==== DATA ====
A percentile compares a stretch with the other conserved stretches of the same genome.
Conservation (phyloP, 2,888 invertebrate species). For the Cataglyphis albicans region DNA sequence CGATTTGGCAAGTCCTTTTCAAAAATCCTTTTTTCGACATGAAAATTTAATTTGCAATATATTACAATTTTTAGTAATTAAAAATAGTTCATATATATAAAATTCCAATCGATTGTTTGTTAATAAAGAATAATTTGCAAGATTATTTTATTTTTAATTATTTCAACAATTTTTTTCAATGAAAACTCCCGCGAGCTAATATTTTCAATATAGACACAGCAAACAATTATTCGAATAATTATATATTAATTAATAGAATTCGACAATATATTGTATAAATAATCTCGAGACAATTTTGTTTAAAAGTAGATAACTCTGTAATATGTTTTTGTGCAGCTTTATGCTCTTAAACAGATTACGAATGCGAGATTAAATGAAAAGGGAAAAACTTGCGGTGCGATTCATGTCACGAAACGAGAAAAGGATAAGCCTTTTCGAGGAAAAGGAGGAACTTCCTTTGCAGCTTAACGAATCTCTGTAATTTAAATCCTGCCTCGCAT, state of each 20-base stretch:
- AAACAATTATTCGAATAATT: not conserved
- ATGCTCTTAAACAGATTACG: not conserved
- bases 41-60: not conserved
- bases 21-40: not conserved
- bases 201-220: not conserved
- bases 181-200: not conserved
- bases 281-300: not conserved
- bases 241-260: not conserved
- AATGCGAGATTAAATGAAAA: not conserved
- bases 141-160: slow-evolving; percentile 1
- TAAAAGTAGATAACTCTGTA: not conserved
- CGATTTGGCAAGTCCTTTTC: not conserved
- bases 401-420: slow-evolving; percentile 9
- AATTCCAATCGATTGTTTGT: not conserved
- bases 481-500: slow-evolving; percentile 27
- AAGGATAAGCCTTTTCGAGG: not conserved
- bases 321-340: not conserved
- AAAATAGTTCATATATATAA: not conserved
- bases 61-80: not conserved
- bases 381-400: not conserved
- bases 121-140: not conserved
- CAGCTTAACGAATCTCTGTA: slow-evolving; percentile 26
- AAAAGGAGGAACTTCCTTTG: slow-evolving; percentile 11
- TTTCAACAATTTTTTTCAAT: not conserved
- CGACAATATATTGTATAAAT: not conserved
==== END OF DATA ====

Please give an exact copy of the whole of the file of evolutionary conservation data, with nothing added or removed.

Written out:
A percentile compares a stretch with the other conserved stretches of the same genome.
Conservation (phyloP, 2,888 invertebrate species). For the Cataglyphis albicans region DNA sequence CGATTTGGCAAGTCCTTTTCAAAAATCCTTTTTTCGACATGAAAATTTAATTTGCAATATATTACAATTTTTAGTAATTAAAAATAGTTCATATATATAAAATTCCAATCGATTGTTTGTTAATAAAGAATAATTTGCAAGATTATTTTATTTTTAATTATTTCAACAATTTTTTTCAATGAAAACTCCCGCGAGCTAATATTTTCAATATAGACACAGCAAACAATTATTCGAATAATTATATATTAATTAATAGAATTCGACAATATATTGTATAAATAATCTCGAGACAATTTTGTTTAAAAGTAGATAACTCTGTAATATGTTTTTGTGCAGCTTTATGCTCTTAAACAGATTACGAATGCGAGATTAAATGAAAAGGGAAAAACTTGCGGTGCGATTCATGTCACGAAACGAGAAAAGGATAAGCCTTTTCGAGGAAAAGGAGGAACTTCCTTTGCAGCTTAACGAATCTCTGTAATTTAAATCCTGCCTCGCAT, state of each 20-base stretch:
- AAACAATTATTCGAATAATT: not conserved
- ATGCTCTTAAACAGATTACG: not conserved
- bases 41-60: not conserved
- bases 21-40: not conserved
- bases 201-220: not conserved
- bases 181-200: not conserved
- bases 281-300: not conserved
- bases 241-260: not conserved
- AATGCGAGATTAAATGAAAA: not conserved
- bases 141-160: slow-evolving; percentile 1
- TAAAAGTAGATAACTCTGTA: not conserved
- CGATTTGGCAAGTCCTTTTC: not conserved
- bases 401-420: slow-evolving; percentile 9
- AATTCCAATCGATTGTTTGT: not conserved
- bases 481-500: slow-evolving; percentile 27
- AAGGATAAGCCTTTTCGAGG: not conserved
- bases 321-340: not conserved
- AAAATAGTTCATATATATAA: not conserved
- bases 61-80: not conserved
- bases 381-400: not conserved
- bases 121-140: not conserved
- CAGCTTAACGAATCTCTGTA: slow-evolving; percentile 26
- AAAAGGAGGAACTTCCTTTG: slow-evolving; percentile 11
- TTTCAACAATTTTTTTCAAT: not conserved
- CGACAATATATTGTATAAAT: not conserved